On Monday, the California Department of Corrections and Rehabilitation (CDCR) announced that the cost for prisoners to make telephone calls would be greatly reduced in 2021.
According to a CDCR press release, a new six-year contract with Global Tel Link Corporation (GTL), all calls nationwide from prison will now be 2.5 cents a minute. The new rate will reduce local and in-California calls by 5.1 cents a minute and 18.5 cents a minute outside of California. International calls were also greatly reduced, going down 68 cents a minute to a now flat rate of 7 cents a minute.
In addition, a fee to create an account with GTL has been removed, with every prisoner receiving 15 minutes of phone calls for free every two weeks. Altogether, these changes will save prisoners $17 million a year. Phone calls for minors in the Division of Juvenile Justice will remain free. However, the two free phone call days a month instituted by the CDCR during the pandemic are scheduled to end with the new contract.
Digital communication prices have also been reduced, with actions such as emails going down from 30 cents per message to 5 cents per message. Video calls will cost 20 cents a minute, with 15 minutes of free unbankable video calls being available to prisoners every two weeks. All digital devices, such as tablets and kiosks, will be closely tracked and monitored.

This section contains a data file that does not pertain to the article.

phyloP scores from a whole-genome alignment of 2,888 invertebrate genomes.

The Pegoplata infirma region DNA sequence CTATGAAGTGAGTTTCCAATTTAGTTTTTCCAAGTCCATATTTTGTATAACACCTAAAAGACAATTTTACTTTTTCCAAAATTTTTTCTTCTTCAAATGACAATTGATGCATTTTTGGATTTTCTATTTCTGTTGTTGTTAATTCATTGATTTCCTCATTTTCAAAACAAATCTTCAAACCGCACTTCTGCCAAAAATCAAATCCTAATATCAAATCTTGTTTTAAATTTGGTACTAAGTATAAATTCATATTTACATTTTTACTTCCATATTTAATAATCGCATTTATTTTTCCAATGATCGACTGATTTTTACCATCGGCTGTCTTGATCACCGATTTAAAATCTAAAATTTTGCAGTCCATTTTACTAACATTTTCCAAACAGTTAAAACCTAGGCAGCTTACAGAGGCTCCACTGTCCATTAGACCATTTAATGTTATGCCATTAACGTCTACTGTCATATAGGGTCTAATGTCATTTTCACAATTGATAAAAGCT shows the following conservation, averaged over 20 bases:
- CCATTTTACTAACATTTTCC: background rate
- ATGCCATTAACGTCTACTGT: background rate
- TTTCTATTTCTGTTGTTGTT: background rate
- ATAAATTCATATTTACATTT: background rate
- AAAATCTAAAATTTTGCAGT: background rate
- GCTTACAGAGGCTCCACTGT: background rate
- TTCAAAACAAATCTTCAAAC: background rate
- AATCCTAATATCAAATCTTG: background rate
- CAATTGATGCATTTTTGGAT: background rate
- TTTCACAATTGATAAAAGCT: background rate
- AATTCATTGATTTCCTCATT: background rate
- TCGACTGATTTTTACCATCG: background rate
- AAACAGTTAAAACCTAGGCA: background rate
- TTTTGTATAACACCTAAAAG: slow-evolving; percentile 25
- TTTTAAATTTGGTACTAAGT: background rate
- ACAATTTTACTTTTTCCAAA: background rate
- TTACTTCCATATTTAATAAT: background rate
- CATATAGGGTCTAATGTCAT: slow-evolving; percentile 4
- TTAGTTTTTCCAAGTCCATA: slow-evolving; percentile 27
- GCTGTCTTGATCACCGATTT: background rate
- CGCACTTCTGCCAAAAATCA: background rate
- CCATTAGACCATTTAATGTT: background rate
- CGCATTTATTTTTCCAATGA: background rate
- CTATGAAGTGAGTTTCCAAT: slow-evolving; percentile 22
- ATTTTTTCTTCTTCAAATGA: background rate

The changes were made after years of complaints from prisoners and prisoners families over the large cost of communication methods, as well as from taxpayers for having to partially pay for some phone costs. Under the new CDCR contract, phone costs will largely go down at no cost to taxpayers.
“The communication between our incarcerated population and their loved ones is paramount to their rehabilitation. This reduction in the cost of telephone calls is the result of the hard work of our Administration and staff, and the commitment to make this communication affordable and accessible,” said CDCR Secretary Kathleen Allison on Monday.
Families of prisoners, who had long since lobbied for the change, told the California Globe on Monday about what the changes mean for them.
“Well, this means that we don’t have to scrape by each week,” explained Lori Larson, whose husband is currently in prison for five years. “It’s one thing to not wanting prisoners to have any comforts, but if you put an added burden on the family, it’s hard. Especially with COVID. You’re essentially a single parent when your spouse is in prison, and the calls really rack up. Not for the person who is in prison, but for the family who ultimately has to pay the bill.
“This new phone deal, well it means my kids still have a father to talk to and it means he stays in touch with us so when he gets out he’ll be on better footing to get back to the world. Not to mention the world of good it has done with COVID being around.”
“Punish those who have done wrong, not their loved ones who didn’t.”
While some victim justice groups have questioned the new plan, no group or organization has yet to formally come out against it.
The new low-cost calls are scheduled to be implemented starting later this month. The expansion of digital communications will happen later this year.
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